Interesting days are ahead for the christian in America. The days when there was at least an uneasy truce between biblical faith and America’s secular culture are fast disappearing. No I don’t think they will be dragging christians into the streets to be stoned any time too soon, at least I hope not. But the days in which christians will face more vivid and consequential choices regarding their stance on matters of faith are upon us in America, and I frankly am wondering how we will handle it.
Of course, those days (the days of standing strong for matters of faith) have always been upon us, since we were supposed to be salt and light…. right? But who needed salt and light here… we were THE United States! We have been able to blissfully co-mingle our faith, patriotism, and nationalistic pride in ways that probably make believers in other parts of the world a little confused and curious. Our forefathers were pantheons of faith and virtue, so move over Moses and Abraham and make a little room for George Washington and Thomas Jefferson. Or so you would think to hear many American christians reflect on our national heritage. After all, we are the land of the free and home of the brave, founded by a manifest destiny and “In God We Trust.”
This heritage, even if somewhat embellished beyond full veracity led christians in the US to feel entitled. We don’t have to operate as a sub-culture like christianity in China or well, most anywhere else in the world. The shift in America to a more overt secularism may actually have some unintended good effects in the Church. Perhaps it is time to take the salt and light obligation a little more seriously.
I realize this is an unsettling subject. The truth is that christianity in America has become very comfortable, even coddled by the faith friendly heritage of the nation. It was nice to think the masses had our backs on a few key issues. I think that was mostly an illusion, but still a pleasant one. It kept us from having to struggle for a place in the culture with distinctive spirituality. We have been able to carve out a place in the culture with business acumen and promotion instead. “Join us we are winsome, and popular and successful!” America is the only place the Church makes such an appeal. In most countries where this has not been the case I find a much hardier form of faith generally. Christians who pray by necessity for survival tend to have a more vibrant prayer life than christians who spend their prayer life requesting nicer things and healthier bodies. How does, ‘Join us, we are subversive and counter-culture, yet you will find life everlasting’ sound as a new tag line?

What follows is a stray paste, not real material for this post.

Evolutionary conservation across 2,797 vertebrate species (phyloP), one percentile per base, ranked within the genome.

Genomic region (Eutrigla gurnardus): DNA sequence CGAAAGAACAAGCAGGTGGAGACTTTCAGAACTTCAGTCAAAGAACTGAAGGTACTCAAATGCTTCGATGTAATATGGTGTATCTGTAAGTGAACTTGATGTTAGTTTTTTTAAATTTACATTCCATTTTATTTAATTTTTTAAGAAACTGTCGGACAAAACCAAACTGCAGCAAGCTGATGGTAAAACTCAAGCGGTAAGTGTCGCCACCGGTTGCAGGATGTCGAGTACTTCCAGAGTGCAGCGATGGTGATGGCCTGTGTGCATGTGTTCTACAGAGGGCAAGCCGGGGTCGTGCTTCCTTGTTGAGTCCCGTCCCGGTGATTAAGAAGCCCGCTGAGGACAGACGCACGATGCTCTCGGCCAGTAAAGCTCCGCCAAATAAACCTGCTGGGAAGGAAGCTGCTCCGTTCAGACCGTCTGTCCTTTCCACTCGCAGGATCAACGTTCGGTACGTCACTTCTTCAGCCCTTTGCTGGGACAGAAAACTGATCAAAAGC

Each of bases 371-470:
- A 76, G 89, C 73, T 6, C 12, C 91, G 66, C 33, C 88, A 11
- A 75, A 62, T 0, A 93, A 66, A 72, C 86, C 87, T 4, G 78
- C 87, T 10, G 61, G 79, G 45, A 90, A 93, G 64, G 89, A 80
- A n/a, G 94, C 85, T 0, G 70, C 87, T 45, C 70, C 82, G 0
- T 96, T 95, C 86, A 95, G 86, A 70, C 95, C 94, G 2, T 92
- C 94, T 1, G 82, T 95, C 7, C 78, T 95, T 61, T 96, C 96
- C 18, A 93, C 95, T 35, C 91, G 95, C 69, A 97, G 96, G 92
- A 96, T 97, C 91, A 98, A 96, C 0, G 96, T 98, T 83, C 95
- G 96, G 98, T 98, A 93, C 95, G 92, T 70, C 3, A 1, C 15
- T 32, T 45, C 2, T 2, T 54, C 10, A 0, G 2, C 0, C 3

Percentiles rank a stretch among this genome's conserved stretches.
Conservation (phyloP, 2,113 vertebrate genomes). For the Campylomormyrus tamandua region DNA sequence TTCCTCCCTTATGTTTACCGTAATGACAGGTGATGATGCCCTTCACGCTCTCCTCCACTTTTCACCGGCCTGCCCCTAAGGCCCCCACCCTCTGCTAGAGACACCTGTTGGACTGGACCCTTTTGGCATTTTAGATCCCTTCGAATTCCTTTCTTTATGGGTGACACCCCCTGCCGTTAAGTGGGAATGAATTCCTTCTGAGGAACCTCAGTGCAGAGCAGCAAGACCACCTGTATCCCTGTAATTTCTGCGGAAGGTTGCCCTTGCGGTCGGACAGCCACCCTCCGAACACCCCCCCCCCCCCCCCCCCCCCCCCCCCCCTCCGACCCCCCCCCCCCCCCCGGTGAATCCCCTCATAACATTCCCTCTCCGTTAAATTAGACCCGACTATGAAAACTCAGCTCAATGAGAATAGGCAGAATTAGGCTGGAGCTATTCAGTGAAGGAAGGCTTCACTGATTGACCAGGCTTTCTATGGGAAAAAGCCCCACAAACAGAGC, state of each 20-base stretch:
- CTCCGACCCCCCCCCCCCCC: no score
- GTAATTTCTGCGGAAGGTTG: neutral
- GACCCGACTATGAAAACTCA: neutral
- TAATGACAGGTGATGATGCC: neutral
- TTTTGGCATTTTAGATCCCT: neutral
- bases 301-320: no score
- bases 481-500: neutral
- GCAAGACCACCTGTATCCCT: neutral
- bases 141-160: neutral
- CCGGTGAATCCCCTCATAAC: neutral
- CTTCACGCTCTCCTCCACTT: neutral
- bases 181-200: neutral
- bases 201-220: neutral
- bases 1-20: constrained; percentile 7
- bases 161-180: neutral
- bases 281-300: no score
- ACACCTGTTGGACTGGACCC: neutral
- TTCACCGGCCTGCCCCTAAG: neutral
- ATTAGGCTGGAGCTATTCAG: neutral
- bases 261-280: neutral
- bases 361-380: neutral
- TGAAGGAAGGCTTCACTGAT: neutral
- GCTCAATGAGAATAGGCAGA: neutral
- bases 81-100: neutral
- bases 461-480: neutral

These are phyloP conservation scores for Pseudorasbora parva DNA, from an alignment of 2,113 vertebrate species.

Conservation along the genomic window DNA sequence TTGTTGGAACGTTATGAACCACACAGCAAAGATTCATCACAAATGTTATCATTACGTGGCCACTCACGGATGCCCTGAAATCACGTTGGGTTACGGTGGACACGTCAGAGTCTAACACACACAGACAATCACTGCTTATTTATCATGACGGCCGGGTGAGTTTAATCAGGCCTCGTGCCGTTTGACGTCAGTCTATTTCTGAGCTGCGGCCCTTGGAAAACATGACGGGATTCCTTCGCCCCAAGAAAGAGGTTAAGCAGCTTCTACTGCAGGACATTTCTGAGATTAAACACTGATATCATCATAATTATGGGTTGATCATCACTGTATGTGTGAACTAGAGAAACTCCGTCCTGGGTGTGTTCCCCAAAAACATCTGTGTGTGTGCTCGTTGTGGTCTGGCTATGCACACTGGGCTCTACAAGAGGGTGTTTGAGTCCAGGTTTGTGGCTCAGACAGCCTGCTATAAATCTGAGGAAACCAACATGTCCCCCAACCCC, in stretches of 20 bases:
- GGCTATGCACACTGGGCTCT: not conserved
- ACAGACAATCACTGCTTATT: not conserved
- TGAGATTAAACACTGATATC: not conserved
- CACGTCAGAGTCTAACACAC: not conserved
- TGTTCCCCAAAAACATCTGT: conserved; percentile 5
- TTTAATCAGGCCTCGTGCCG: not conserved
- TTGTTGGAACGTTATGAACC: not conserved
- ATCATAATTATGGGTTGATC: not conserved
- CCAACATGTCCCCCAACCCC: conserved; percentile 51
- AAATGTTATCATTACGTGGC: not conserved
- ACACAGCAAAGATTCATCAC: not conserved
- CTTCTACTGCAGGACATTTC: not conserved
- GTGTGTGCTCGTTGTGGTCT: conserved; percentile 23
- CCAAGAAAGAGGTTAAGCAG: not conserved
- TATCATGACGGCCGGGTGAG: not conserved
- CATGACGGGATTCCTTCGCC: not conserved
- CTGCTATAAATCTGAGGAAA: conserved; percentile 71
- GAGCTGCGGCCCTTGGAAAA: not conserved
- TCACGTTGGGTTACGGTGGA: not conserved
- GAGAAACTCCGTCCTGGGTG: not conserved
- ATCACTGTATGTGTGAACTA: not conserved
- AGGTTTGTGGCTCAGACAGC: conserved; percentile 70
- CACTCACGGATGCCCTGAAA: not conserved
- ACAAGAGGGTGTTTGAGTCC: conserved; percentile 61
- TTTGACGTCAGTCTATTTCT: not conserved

So now with our fairy tale completely shattered perhaps we will actually get around to being salt and light to an America that really needs it. Or, perhaps we will crawl deeper into the bed with covers pulled over our heads and wait for this wave of secularism to pass by. Good luck with that, I am afraid George and Thomas are otherwise occupied.
The truth shall set you free